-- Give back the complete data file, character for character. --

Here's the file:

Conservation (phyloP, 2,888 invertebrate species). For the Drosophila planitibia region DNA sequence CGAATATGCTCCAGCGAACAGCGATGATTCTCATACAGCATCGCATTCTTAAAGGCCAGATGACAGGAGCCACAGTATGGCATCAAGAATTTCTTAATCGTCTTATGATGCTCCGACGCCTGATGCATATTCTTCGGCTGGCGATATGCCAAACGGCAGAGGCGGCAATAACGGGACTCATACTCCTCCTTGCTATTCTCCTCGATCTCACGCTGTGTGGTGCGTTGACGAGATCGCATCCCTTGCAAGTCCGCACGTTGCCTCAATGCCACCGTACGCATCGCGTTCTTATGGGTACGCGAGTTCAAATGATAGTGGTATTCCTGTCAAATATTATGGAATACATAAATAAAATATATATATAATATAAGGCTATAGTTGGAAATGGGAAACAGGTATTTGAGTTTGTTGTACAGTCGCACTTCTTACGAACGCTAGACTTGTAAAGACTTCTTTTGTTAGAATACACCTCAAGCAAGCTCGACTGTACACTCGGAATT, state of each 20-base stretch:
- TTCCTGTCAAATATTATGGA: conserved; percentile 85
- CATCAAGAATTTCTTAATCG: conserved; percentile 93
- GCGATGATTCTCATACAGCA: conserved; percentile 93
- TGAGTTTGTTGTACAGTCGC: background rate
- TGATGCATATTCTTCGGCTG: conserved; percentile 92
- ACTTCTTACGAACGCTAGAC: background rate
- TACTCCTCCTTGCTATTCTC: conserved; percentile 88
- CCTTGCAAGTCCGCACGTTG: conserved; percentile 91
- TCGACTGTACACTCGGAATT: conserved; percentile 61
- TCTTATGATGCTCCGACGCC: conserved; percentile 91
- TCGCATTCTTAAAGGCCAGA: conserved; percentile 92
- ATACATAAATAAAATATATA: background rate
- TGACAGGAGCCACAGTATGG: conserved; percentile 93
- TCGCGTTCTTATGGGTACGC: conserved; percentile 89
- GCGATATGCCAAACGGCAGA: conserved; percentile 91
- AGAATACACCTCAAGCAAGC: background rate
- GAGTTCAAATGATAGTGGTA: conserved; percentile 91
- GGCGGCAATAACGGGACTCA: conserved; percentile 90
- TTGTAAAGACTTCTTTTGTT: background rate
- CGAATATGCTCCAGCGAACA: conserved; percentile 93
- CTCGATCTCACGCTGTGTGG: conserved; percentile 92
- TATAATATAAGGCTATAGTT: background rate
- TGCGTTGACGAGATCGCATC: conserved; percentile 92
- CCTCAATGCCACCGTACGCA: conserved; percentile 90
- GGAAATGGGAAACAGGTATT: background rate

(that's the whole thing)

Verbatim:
Conservation (phyloP, 2,888 invertebrate species). For the Drosophila planitibia region DNA sequence CGAATATGCTCCAGCGAACAGCGATGATTCTCATACAGCATCGCATTCTTAAAGGCCAGATGACAGGAGCCACAGTATGGCATCAAGAATTTCTTAATCGTCTTATGATGCTCCGACGCCTGATGCATATTCTTCGGCTGGCGATATGCCAAACGGCAGAGGCGGCAATAACGGGACTCATACTCCTCCTTGCTATTCTCCTCGATCTCACGCTGTGTGGTGCGTTGACGAGATCGCATCCCTTGCAAGTCCGCACGTTGCCTCAATGCCACCGTACGCATCGCGTTCTTATGGGTACGCGAGTTCAAATGATAGTGGTATTCCTGTCAAATATTATGGAATACATAAATAAAATATATATATAATATAAGGCTATAGTTGGAAATGGGAAACAGGTATTTGAGTTTGTTGTACAGTCGCACTTCTTACGAACGCTAGACTTGTAAAGACTTCTTTTGTTAGAATACACCTCAAGCAAGCTCGACTGTACACTCGGAATT, state of each 20-base stretch:
- TTCCTGTCAAATATTATGGA: conserved; percentile 85
- CATCAAGAATTTCTTAATCG: conserved; percentile 93
- GCGATGATTCTCATACAGCA: conserved; percentile 93
- TGAGTTTGTTGTACAGTCGC: background rate
- TGATGCATATTCTTCGGCTG: conserved; percentile 92
- ACTTCTTACGAACGCTAGAC: background rate
- TACTCCTCCTTGCTATTCTC: conserved; percentile 88
- CCTTGCAAGTCCGCACGTTG: conserved; percentile 91
- TCGACTGTACACTCGGAATT: conserved; percentile 61
- TCTTATGATGCTCCGACGCC: conserved; percentile 91
- TCGCATTCTTAAAGGCCAGA: conserved; percentile 92
- ATACATAAATAAAATATATA: background rate
- TGACAGGAGCCACAGTATGG: conserved; percentile 93
- TCGCGTTCTTATGGGTACGC: conserved; percentile 89
- GCGATATGCCAAACGGCAGA: conserved; percentile 91
- AGAATACACCTCAAGCAAGC: background rate
- GAGTTCAAATGATAGTGGTA: conserved; percentile 91
- GGCGGCAATAACGGGACTCA: conserved; percentile 90
- TTGTAAAGACTTCTTTTGTT: background rate
- CGAATATGCTCCAGCGAACA: conserved; percentile 93
- CTCGATCTCACGCTGTGTGG: conserved; percentile 92
- TATAATATAAGGCTATAGTT: background rate
- TGCGTTGACGAGATCGCATC: conserved; percentile 92
- CCTCAATGCCACCGTACGCA: conserved; percentile 90
- GGAAATGGGAAACAGGTATT: background rate